What is Addison’s Disease?
By Brooke Strickland
Addison’s disease is a serious disease that affects the adrenal glands. The adrenal glands are a very important part of your body, as they make the hormones that help your body respond to stress. They also help control blood pressure and the balance of water and salt in your body. When the adrenals don’t make enough of these hormones, Addison’s disease occurs.
Why do people get Addison’s disease?
There are several reasons as to why someone may develop this disease.
- Infections such as HIV, tuberculosis, and fungal infections
- Use of blood-thinning drugs
- Immune system mistakenly attacks your own tissues, causing damage to the adrenals
What are the symptoms?
- Changes in blood pressure and/or heart rate
- Extreme weakness, fatigue, and slow, sluggish movements
- Fatigue that gets worse over time
- Patchy or dark skin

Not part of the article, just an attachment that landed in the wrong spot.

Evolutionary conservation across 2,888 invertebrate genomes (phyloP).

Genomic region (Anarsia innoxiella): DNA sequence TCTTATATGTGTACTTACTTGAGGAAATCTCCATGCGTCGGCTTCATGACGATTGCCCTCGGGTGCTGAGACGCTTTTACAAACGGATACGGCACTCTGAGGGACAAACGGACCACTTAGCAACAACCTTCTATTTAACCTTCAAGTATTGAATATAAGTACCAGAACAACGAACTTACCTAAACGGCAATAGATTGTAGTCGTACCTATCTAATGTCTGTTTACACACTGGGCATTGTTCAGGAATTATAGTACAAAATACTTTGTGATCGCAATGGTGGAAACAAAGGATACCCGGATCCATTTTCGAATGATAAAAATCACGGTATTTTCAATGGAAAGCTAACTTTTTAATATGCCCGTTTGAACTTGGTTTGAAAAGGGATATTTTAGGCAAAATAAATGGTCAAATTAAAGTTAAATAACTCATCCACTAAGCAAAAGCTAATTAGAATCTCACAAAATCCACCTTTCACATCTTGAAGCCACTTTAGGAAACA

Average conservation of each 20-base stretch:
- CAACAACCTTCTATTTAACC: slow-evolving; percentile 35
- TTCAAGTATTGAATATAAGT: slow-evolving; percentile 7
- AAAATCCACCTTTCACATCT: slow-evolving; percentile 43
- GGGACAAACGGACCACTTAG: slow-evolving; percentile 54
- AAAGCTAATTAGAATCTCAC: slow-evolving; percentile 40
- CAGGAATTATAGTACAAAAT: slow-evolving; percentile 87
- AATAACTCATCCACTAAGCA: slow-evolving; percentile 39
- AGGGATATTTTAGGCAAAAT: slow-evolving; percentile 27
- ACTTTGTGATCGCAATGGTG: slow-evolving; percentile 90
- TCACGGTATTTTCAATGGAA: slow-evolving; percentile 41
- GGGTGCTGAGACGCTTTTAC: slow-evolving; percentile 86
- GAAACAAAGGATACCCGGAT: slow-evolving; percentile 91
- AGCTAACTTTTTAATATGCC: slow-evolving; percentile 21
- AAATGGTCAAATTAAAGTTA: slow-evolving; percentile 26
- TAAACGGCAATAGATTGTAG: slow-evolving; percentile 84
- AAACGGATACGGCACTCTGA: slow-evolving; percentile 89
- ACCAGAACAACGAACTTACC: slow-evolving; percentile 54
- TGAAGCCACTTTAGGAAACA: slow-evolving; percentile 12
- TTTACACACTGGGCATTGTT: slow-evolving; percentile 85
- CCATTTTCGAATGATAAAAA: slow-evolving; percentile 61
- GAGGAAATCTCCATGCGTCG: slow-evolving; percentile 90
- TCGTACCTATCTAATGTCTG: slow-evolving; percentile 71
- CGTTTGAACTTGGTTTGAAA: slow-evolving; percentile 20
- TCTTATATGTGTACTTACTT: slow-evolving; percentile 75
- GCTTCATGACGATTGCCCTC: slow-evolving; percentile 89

- Weight loss
- Chronic diarrhea, nausea, and vomiting
- Salt craving
- Mouth lesions inside of the cheek
Addison’s disease, if not diagnosed and treated, can be fatal. If you have symptoms or a family history of adrenal disease, consult your doctor immediately to make sure you’re not at risk. Lab tests can be performed to confirm presence of the disease, which will likely show increased potassium levels, low cortisol levels, low serum sodium, and low blood pressure. In other instances, your doctor may order an abdominal x-ray or CT scan.
How is it treated?
If you’re diagnosed with Addison’s disease, you will need to take hormone drugs for the rest of your life. These drugs will control the symptoms of the disease. Drug doses can never be skipped, as it is life threatening to do so, and many times when patients experience stress, surgery, injury, or infection, medication doses my be increased to control symptoms. Many people that live with this disease are required to carry medical identification cards or tags with them specifying what dosage of medicine they should receive in a life-threatening situation.